While nobody knows exactly when the Boeing 737 MAX will be allowed to fly again - the aircraft has been grounded globally since Mid-March - Boeing Chairman, President and CEO Dennis Muilenburg has just announced that Boeing is making ‘steady progress' getting the 737 MAX software update certified. A test flight before a certification flight has been conducted, too.
That said, airlines in the United States have all recently extended the Boeing 737 MAX grounding - a move that will negatively impact their revenues, especially since we are diving into the busy summer travel season.
As of right now, American Airlines has decided to ground its 24 Boeing 737 MAX 8 planes through August 19; United Airlines is grounding its fleet of 14 Boeing 737 MAX 9 aircraft through early July; and Southwest Airlines is grounding all 34 Boeing 737 MAX 8 jets through August 5.
American Airlines, United Airlines and Southwest Airlines are all working to re-accommodate affected customers' flight plans.
While the CEO of American Airlines Group, Doug Parker, is confident that the 737 MAX aircraft will be recertified to fly before August 19 rolls round, the world's biggest airline is going forward with its decision to ground its MAX jets in a bid to plan more reliably for the peak travel season. Also, American Airlines wants to minimize disruption to its customers' travel plans as much as possible. Around 115 flights will be canceled daily through August 19 - the 115 flights make up roughly 1.5% of American Airlines' total flying each day in summer 2019.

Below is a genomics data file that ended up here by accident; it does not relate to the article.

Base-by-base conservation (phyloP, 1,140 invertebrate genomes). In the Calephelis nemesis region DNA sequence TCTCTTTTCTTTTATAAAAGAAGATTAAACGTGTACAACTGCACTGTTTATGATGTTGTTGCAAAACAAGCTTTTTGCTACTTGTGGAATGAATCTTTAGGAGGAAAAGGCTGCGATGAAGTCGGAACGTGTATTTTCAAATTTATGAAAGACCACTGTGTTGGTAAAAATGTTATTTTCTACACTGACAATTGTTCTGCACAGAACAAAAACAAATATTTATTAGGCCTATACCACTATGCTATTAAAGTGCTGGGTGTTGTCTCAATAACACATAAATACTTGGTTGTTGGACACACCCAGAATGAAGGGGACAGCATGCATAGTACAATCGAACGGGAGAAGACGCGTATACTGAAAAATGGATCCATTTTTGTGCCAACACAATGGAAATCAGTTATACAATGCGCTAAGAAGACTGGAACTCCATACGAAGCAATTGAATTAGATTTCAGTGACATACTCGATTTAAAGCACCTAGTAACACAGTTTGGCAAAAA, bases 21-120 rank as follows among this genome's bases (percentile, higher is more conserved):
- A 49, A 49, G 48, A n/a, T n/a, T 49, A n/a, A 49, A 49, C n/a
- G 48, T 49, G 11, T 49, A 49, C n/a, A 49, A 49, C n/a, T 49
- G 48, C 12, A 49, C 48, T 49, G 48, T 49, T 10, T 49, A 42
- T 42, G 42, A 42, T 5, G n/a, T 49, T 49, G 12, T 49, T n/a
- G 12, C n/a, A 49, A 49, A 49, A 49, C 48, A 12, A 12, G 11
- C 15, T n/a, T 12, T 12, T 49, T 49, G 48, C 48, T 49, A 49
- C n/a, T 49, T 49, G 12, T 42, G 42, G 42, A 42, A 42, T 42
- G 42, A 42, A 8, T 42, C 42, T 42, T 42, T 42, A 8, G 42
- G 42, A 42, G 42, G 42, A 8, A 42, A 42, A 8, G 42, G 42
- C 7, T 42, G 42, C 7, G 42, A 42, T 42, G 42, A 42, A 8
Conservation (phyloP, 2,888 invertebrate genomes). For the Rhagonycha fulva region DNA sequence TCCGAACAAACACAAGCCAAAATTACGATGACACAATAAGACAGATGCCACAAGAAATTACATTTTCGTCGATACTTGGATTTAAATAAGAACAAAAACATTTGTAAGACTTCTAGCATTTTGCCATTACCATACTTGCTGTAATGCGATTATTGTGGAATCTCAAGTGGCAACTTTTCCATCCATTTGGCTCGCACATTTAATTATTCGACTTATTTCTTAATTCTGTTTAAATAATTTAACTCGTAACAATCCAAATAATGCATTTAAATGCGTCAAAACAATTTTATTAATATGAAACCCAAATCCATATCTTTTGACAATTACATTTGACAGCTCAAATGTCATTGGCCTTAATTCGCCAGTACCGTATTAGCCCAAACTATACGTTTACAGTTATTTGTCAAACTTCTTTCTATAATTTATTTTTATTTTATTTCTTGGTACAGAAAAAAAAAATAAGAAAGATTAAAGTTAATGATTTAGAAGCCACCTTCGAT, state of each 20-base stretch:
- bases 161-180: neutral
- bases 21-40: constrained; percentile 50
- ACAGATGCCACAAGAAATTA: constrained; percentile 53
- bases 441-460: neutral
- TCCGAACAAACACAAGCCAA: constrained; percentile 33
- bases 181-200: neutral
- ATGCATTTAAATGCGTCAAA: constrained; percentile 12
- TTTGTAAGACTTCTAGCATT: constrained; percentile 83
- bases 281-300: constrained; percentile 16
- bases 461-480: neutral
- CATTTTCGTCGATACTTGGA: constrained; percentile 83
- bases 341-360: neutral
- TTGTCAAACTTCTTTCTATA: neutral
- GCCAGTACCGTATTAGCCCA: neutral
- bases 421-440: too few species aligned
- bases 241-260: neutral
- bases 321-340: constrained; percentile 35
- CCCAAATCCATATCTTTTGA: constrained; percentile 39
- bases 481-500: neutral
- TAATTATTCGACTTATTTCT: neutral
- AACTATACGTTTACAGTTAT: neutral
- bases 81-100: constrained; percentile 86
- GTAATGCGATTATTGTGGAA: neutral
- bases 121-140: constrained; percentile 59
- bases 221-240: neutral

Up until now, United Airlines has been using spare aircraft to operate flights to get where their customers are going. The Chicago-based carrier acknowledges that it is going to be more challenging especially during the peak of the busy summer travel season.
United Airlines does not operate the MAX 8 aircraft - the same plane model involved in the Lion Air and Ethiopian Airlines tragedies. Despite the worldwide grounding of the MAX aircraft, United Airlines executives are still expecting new MAX planes to be delivered this year.
It is not known how many flights will be canceled each day until United Airlines' MAX 9 aircraft go back into service. Southwest Airlines - the carrier with the most number of MAX planes grounded in the United States - has not confirmed the number of flights it will be canceling each day as well due to prolonged grounding of its 34 MAX 8 planes.